Saturday, October 04, 2008

Neil Gaiman in Philadelphia

On Wednesday evening, myself and chicks 1.0 and 2.0 saddled up the ole Ford, crossed the bridge into Philadelphia and made our way to the University of the Arts to the Levitt Auditorium in the Gershman Y to be exact, to see Mr. Neil Gaiman read a chapter from his new book, “The Graveyard Book”. I have been a Neil Gaiman fan for years and I’ve been subversively including my children in my madness for quite some time. They are now hopeless geeks, much like myself. ...Oh yes.

Please forgive me Gentle Reader, I digress; as I was saying, I’ve been a fan of Neil Gaiman ever since I read “The Sandman” Vertigo Comics series. I haven’t read the entire story arc but I’ve read enough to say that this is the book that you put in front of someone who asks, “Why would you want to read a comic book?” Gaiman has a unique narrative quality to the stories he tells. There is an underlying intelligence and humor that he brings to the conversation that exists between an author and a reader. And once you start you will have a hard time not wanting to continue reading from his works. “The Anansi Boys” is one of my favorites. It follows the sons of the mischievous African spider god Anansi on their journey to discover just who they are and who killed their father. Karaoke, for yours truly, will never be the same. The whole family and I enjoyed the films “Mirrormask” and “Stardust”; both written by Gaiman. If you haven’t seen the movies or read the books you should give them a try. You won’t be disappointed. He’s one of my favorites – which, oddly enough, is hard for me to pin down. I forget who it was that said when asked the question “who’s your favorite author?” The reply was that it was whomever they were reading at that moment. I resemble that statement. Gaiman, however, is one of my favorites; so it was with great joy that I was able to take 3 out of 5 of us and go listen to the man read a chapter (Chapter Two – that is) from, “The Graveyard Book”.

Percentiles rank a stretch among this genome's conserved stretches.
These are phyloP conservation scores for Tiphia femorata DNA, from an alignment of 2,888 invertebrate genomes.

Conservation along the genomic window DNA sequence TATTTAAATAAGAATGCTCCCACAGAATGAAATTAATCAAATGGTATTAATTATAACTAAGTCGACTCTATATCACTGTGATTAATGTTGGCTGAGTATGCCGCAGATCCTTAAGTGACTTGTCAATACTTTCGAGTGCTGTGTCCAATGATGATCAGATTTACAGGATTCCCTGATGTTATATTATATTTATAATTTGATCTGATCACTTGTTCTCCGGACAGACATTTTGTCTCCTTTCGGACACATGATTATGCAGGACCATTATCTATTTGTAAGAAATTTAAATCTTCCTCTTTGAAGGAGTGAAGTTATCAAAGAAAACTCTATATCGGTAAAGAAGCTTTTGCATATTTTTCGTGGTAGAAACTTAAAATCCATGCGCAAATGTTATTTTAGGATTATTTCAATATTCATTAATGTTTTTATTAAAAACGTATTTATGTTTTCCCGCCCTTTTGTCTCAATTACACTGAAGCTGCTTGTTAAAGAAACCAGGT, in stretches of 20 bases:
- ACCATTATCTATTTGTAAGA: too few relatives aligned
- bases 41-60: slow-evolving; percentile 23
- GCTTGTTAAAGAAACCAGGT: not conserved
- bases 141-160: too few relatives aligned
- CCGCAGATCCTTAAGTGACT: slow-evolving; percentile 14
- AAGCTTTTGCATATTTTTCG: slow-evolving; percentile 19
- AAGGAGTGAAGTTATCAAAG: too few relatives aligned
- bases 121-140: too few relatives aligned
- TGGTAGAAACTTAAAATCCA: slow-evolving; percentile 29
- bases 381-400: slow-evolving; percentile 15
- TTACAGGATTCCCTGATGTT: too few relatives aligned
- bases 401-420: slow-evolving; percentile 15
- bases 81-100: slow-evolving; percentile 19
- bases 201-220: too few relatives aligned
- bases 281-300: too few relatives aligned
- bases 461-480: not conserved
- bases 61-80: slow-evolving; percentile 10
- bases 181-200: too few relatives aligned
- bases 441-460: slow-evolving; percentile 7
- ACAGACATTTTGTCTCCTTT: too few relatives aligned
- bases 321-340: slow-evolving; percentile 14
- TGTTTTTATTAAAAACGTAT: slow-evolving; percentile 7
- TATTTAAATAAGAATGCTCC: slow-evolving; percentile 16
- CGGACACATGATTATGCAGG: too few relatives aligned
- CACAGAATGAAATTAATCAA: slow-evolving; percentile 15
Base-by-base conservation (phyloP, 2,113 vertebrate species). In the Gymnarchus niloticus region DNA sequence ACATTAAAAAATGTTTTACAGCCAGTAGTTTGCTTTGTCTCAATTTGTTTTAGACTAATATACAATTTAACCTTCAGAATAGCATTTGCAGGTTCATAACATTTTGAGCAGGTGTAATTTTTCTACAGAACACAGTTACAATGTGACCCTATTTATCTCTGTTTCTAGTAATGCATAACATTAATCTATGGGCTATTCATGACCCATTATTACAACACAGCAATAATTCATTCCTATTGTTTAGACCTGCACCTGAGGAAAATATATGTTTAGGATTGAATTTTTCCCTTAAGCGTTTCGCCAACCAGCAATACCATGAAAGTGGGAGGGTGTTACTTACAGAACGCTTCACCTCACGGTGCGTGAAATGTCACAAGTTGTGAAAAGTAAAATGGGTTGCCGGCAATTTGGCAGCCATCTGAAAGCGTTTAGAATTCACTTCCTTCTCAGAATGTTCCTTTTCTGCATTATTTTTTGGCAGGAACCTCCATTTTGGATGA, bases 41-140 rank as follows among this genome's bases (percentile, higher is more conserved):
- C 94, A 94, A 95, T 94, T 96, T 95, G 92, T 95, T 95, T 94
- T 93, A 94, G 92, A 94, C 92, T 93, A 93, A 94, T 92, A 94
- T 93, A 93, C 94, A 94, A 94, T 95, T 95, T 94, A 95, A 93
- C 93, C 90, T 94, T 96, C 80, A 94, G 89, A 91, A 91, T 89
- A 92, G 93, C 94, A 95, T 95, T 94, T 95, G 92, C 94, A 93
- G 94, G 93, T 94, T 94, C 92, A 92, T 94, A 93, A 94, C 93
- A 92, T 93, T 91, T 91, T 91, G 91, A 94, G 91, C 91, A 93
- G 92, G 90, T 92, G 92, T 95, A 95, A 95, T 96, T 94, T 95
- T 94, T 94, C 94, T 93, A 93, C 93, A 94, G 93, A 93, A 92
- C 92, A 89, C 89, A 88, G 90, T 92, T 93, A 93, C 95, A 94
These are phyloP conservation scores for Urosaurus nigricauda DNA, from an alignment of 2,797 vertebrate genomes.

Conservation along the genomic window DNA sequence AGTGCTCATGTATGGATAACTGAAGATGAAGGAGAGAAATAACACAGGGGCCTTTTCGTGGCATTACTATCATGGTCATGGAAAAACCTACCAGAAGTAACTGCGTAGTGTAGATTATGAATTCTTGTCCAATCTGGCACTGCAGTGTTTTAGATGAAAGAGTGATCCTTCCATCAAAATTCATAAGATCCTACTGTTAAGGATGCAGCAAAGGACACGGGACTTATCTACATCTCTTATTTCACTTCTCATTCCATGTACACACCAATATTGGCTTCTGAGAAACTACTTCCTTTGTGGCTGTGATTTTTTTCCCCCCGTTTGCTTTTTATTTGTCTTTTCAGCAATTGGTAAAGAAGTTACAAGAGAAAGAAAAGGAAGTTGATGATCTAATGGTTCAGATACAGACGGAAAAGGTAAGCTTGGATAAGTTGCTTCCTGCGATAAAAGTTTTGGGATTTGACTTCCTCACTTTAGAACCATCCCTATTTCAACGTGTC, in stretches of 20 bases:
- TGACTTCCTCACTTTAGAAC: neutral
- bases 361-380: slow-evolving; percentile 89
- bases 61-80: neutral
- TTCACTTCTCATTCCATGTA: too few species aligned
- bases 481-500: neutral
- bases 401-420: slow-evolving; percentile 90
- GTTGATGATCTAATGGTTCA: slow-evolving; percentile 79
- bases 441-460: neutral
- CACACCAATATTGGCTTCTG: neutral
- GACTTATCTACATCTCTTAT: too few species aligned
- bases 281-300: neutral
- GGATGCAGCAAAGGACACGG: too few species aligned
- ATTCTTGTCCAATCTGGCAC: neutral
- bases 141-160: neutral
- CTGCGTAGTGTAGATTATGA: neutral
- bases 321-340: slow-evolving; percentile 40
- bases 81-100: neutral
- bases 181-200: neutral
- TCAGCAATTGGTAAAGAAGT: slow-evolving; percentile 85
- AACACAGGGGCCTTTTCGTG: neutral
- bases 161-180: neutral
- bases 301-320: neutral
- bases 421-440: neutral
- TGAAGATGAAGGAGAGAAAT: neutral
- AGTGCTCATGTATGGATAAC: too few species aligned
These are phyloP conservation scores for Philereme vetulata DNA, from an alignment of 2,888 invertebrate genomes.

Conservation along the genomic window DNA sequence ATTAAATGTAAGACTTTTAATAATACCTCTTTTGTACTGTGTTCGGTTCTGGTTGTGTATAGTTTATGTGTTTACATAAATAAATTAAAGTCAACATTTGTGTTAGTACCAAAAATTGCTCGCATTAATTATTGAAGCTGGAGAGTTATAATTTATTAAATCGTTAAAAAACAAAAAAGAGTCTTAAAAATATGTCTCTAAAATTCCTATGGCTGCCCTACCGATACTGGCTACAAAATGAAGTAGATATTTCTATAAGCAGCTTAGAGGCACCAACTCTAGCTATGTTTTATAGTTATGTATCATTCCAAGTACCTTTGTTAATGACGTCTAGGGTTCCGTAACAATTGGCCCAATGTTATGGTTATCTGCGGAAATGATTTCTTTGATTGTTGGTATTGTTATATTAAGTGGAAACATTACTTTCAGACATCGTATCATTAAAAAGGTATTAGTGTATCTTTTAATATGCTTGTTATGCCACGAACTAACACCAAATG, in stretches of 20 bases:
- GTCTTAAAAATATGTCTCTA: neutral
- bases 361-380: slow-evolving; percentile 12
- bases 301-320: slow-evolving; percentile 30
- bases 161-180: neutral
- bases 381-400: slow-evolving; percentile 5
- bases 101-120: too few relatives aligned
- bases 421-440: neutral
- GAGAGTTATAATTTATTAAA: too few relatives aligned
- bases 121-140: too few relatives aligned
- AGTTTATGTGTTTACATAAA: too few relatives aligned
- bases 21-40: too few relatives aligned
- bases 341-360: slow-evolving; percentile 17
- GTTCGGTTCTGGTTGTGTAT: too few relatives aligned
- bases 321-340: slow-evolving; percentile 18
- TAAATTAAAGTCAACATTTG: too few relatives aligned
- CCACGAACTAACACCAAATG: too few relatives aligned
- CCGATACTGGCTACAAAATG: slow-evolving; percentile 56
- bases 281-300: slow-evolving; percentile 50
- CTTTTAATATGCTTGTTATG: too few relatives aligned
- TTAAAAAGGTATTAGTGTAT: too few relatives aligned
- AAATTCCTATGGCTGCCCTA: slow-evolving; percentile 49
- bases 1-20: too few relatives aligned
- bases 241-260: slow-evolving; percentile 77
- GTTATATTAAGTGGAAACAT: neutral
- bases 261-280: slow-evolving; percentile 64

After the introduction by Vincent Price who came back from the dead for the event (very cool BTW) and some guy from Borders Books, Mr. Gaiman took the stage and explained what was going on with this particular book tour. He said that this was an experiment in that he was reading a chapter of “The Graveyard Book” at each of his stops, filming it and posting it to his website. The theory is that once the book tour is done you can go to his website, click away and have him read you the whole thing. There are three chapters up so far. You can see them here: (click on Journal) or here: He further explained that in the past at book signings that he would read about 15 minutes from something that he wrote, have a brief Q & A, he would begin to sign books and “you” the people who came would "get into long lines that would snake around the book store" and that, “it would be 11:00 PM before you got to me. You would have forgotten the question that was fresh in your mind 5 hours previous.” He said something about muscle spasms from repeating his signature and he said that he was sorry that he couldn’t meet with everyone to sign and personalize their books. He showed the crowd his broken finger and said, “But now… I’m not that sorry.” He explained that he broke his finger in China while slipping on a moss covered stone. Pre-signed books were available and - yes – I got one. After he read chapter two there was a short intermission and then the trailer for “Coraline” was presented, followed by a healthy Q & A session. “Coraline” is adapted by Neil Gaiman based on his novel about a girl who finds an alternate universe and life behind a wall in her bedroom. The same man who did, “A Nightmare Before Christmas”, Henry Selick, has directing duty. No CGI will be used instead it will be stop motion animation – just like Nightmare. There will be a 3D version that will really highlight the use of the models and landscapes.

Yeah, I’ll be buying about 5 tickets come February of 2009. What can I say – I’m a geek; it’s what I do.

If you get the chance to see Neil Gaiman, take it. You’ll be glad you did.

…Now where is that book?

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